This I Believe

Pamela - Kent, Ohio
Entered on September 28, 2006
Age Group: 50 - 65
Themes: death, love, setbacks


I believe in grieving forever. I did not always feel this way. When my mother died—March 1986—I believed that grief should not extend beyond one year. In my naivety, I envisioned spring turning into summer and then fall. I pictured holiday celebrations and New York’s Big Ball signaling passage into a New Year. Then, I thought, I would mark her deathday by relinquishing my grief.

It didn’t turn out as planned. In fact, that year and those following were excruciatingly painful. The one bright spot was turning 30. I was grateful to leave behind my 20s, which were scarred by Mom’s cancer, her enlarged arm, the stench of rotting flesh, and the morphine-induced nightmares. But, save my birthday, I sank into a grief that refused to release its grip.

Five years after her death I held my infant daughter, weeping uncontrollably. My husband had recently asked, “Are you ever going to get over it?” and I posed that question to a friend. “Will I?” It seemed impossible. Impossible that I still grieved. And impossible that I would ever stop grieving.

“Why do you want to ‘get over’ it?” my friend replied. “It’s YOUR grief. You can grieve as long as you want. You can grieve the rest of your life.”

For the first time in years, I felt better. It was as if a huge mass, stuck in the middle of my chest, dissolved. I COULD grieve the rest of my life. It wasn’t un-natural or strange. It was mine.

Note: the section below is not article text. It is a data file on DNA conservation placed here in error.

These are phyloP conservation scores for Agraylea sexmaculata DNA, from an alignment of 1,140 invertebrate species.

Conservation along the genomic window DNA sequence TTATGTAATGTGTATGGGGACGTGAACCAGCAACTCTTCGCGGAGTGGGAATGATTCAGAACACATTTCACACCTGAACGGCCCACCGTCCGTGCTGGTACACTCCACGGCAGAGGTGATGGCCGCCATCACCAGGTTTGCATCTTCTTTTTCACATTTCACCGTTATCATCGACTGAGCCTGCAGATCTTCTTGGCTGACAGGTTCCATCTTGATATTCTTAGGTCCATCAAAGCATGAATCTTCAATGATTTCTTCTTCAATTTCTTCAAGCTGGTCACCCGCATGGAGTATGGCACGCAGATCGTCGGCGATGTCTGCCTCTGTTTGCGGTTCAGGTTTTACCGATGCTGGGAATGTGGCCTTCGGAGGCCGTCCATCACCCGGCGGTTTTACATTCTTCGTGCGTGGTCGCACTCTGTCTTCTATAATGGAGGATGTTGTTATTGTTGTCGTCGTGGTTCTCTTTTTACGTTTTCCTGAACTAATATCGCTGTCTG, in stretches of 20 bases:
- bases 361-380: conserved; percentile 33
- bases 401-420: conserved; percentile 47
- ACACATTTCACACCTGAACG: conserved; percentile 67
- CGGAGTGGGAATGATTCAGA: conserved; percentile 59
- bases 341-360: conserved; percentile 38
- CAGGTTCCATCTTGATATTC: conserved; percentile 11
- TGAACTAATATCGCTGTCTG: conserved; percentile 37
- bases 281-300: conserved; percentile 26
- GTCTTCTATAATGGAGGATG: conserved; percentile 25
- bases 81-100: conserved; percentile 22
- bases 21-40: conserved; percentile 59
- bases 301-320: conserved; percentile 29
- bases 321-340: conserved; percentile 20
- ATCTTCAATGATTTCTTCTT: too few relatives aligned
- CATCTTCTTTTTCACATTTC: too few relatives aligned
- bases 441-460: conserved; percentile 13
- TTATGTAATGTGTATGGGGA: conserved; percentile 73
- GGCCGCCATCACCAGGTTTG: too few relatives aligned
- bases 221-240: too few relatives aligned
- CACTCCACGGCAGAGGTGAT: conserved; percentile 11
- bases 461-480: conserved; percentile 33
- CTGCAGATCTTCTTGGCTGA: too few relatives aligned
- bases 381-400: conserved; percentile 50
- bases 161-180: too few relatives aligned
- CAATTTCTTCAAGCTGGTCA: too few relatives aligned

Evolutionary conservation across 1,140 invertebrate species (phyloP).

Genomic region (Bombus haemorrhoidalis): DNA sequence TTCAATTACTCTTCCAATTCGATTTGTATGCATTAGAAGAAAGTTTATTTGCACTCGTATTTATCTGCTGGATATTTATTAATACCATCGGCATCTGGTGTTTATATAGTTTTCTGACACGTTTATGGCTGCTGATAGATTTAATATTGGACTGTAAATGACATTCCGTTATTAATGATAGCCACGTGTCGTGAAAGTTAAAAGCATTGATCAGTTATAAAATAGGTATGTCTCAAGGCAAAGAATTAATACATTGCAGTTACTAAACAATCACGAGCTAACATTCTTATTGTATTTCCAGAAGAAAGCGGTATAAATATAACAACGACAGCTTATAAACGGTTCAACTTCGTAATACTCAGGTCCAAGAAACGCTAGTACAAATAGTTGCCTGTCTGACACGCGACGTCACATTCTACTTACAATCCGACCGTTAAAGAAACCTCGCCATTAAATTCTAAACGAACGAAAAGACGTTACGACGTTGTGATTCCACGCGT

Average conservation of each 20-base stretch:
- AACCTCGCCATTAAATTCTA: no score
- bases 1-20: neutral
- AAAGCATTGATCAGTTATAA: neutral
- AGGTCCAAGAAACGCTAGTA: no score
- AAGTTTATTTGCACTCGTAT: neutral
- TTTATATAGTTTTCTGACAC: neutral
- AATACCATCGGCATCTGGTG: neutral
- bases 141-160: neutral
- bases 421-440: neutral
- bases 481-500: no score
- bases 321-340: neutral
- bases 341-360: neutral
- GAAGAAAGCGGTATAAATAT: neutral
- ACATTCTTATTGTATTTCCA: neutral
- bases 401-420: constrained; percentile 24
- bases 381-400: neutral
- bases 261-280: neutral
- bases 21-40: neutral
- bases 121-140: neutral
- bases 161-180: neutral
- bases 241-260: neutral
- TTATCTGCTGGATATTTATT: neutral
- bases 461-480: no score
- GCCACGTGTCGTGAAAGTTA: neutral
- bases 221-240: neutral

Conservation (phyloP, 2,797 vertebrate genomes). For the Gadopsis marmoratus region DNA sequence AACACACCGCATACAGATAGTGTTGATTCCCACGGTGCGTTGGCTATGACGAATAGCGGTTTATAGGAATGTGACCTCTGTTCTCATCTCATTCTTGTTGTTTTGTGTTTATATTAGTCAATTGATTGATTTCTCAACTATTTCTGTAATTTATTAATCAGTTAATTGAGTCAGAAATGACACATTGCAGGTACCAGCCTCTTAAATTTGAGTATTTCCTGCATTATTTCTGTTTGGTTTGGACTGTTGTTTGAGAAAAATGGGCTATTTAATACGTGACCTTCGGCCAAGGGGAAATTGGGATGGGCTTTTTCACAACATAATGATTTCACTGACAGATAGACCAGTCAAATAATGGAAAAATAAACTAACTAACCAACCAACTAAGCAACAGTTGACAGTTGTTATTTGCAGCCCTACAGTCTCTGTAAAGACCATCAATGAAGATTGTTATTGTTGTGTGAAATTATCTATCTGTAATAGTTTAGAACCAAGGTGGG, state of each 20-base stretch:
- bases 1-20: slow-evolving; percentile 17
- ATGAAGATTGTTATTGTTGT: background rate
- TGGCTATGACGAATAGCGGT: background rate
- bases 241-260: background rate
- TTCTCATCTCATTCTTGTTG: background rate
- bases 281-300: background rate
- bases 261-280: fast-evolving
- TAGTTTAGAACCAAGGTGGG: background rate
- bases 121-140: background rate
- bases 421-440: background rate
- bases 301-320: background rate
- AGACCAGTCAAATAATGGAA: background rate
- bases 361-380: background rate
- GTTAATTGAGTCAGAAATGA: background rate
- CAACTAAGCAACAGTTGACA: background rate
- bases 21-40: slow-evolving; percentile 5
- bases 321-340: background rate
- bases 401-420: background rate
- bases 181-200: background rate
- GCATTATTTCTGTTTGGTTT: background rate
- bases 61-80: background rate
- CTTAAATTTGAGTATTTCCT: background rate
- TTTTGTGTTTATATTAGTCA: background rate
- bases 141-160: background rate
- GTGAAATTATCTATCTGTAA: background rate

Still, all that agonizing took its toll. I struggled to maintain relationships because I did not want to experience the kind of pain I felt when Mom died. I divorced my husband, quit my job, and relocated. No more risk for me.

If my first greatest life lesson was the freedom to grieve forever, then the second lesson was that a heart can always make room for love. I didn’t know when my daughter was born that a child can make a person feel alive again, even after terrible loss. As my daughter grew, grief consumed me less.

This summer, grief struck again.

A friend phoned to tell me that the woman he loved had died unexpectedly. Just 32, she and her 4- and 9-year old children were living with his son and him when a brain aneurism killed her. His devastation was compounded when her ex drove up from Florida to claim the children. “Last month,” he said “we were a family of five. Now there are just two of us.”

I pictured them celebrating July 4th—grilling out, steaming corn on the cob, spitting watermelon seeds into the grass—and then, a week later, gathering for a funeral.

At age 49, he had finally found happiness. Now it was gone.

“I’m angry.” He said it again and again. Angry. How could I respond? “Are you in counseling?” “Can you talk with anyone?” “Can you see the kids?” I realized that those questions—and others—could not be asked.

Nor could I say, “It’s okay. You’ll grieve forever for her.” That is no comfort for the newly grieving. Right now, he is consumed with marking special occasions and holidays, watching the moon creak slowly across the sky. Laughing people, couples holding hands, and children playing in parks seem to mock him. But eventually, it may come to him. He may realize that it is important—necessary, even—to grieve forever. He will join those of us who have loved deeply, lost, and discovered that honoring our dead is best achieved by grieving forever.